Is 100 percent renewable energy possible by 2050? Greenpeace says yes.
In a study released Sunday, Greenpeace projects that complete global reliance on renewable energy is within our grasp, and suggests the switch will create millions of jobs.
(Ryan Jones/Jackson Hole News & Guide/AP)
Environmental activist organization Greenpeace published its most recent "Energy Revolution" Sunday, the latest of a series of annual surveys dating back to 2005. In this latest analysis, Greenpeace Senior Advisor Dr. Sven Teske suggests 100 percent renewable energy is possible on a global scale by 2050.
The prediction sounds idealistic, but in the past equally dramatic Greenpeace predictions have proven accurate. In fact, the US-based Meister Consultants Group concluded earlier this year that “the world’s biggest energy agencies, financial institutions and fossil fuel companies for the most part seriously under-estimated just how fast the clean power sector could and would grow,” whereas Greenpeace did not.
So why are Greenpeace’s predictions so accurate?
“We do a detailed renewable market analysis and we work with [both] scientific institutions and the renewable industry,” Dr. Teske told The Christian Science Monitor. “We do a neutral technology assessment, without ideologically [disputed] technologies such as carbon capture and storage (CCS) and nuclear.”
“We focus on what existing renewable energy technologies can achieve independent of political agendas,” Emily Rochon, a climate campaigner with Greenpeace International, further explained to The Christian Science Monitor. “As such, our reports deliver the most aggressive (and what has turned out to be the most accurate) assessment of the capacity of renewable energy to power our economies.”
And the main finding of the report includes another positive projection: more renewables, predicts the Greenpeace survey, will mean more jobs.
“At every stage in the transition to 100% renewable energy, there are more energy sector jobs,” explains the Energy Revolution 2015. Solar PV is expected to provide 9.7 million jobs, and wind power is expected to provide 7.8 million. And the projected 20 million jobs coming from renewables are far more than the coal, gas, and oil industries today combined. So although the International Energy Agency predicts the number of jobs to fall after 2020, the Energy Revolution report expects the number of jobs to increase between now and then.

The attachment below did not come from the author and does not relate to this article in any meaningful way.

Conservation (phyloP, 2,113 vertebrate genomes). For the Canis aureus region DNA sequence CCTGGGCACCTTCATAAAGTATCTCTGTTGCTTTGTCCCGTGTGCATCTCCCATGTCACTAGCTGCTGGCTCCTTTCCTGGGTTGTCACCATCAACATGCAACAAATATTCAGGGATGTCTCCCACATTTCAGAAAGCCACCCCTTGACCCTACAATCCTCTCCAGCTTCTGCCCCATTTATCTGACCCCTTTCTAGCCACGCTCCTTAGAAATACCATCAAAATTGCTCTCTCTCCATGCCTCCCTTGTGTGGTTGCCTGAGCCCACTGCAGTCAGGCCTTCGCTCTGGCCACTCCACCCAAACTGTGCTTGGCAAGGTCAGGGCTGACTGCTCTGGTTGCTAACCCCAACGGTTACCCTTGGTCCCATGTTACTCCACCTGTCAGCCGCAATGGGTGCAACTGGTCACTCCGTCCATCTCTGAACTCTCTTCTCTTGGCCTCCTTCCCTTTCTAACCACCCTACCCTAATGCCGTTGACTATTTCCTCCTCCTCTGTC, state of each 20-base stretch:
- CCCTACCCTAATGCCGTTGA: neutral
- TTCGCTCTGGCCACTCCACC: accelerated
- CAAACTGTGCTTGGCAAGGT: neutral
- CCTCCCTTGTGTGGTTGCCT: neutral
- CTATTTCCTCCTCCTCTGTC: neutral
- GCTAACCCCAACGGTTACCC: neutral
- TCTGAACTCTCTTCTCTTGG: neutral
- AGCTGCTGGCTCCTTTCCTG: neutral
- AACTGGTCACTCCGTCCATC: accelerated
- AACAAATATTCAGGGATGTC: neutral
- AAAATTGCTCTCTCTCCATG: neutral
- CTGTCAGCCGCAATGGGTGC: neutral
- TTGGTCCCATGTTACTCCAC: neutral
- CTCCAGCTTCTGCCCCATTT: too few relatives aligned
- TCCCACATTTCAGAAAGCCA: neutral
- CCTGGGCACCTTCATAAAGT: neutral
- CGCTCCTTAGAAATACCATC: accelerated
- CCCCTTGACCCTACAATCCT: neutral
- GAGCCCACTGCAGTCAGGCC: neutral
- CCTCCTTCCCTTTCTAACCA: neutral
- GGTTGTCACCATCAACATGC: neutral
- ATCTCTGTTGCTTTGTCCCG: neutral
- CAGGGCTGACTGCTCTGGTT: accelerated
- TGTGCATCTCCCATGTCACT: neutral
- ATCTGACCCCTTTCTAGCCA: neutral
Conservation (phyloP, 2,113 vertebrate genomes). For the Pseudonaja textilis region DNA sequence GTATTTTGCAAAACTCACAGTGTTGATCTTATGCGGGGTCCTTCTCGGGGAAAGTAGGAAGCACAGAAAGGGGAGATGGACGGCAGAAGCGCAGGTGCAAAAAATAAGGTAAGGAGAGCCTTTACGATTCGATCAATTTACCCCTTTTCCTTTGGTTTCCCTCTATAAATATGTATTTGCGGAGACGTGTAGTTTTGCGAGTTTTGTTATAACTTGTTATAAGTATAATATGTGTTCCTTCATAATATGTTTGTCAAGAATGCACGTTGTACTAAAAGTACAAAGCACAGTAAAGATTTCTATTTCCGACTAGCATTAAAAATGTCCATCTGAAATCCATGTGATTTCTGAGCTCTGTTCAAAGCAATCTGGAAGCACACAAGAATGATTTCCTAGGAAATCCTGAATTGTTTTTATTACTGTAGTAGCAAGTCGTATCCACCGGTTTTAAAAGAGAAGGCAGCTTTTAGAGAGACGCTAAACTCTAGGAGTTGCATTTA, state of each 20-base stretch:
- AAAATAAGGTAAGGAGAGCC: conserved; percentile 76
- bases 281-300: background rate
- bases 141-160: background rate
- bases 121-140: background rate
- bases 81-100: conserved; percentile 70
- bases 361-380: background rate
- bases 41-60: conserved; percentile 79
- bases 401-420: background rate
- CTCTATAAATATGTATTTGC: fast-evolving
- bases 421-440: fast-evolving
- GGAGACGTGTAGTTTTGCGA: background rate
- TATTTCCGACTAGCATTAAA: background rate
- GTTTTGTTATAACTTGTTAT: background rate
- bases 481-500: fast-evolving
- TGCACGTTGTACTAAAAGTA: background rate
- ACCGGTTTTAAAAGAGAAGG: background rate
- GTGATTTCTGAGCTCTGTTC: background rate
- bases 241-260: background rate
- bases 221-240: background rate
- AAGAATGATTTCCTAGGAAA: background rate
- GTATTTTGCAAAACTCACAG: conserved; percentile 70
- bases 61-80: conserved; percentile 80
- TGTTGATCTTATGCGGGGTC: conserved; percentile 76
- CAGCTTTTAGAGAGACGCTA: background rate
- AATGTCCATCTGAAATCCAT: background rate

Greenpeace says world leaders preparing for Paris should take this report seriously when considering appropriate future fossil fuel investments and what they could mean for the job market.
“Every dollar invested in new fossil fuel projects is high risk capital which could end up as a stranded investment,” explains Teske in a Greenpeace press release. “The solar and wind industries have come of age, and are now cost competitive with coal. It is very likely they will overtake the coal industry in terms of jobs and energy supplied within the next decade.”
So although the effects on the job market are encouraging, work remains to be done, especially in Paris.
“There is a great deal of money and inertia invested in preserving the status quo,” explains Ms. Rochon. Instead of investing in renewable as an opportunity rather than a threat, utilities “are spending lots of money trying to convince politicians and others that renewable energy is expensive, unproven ...”
Serious investments – about $1 trillion a year until 2050 – are needed to fulfill these energy expectations. This is a jaw-dropping figure, but Greenpeace says it’s important to remember that the savings from a non-fuel renewable energy future are even greater: around $1.07 trillion a year.
“I urge all those who say ‘it can’t be done’ to read this report and recognize that it can be done and it must be done for the benefit of people around the world,” says Greenpeace International Executive Director Kumi Naidoo.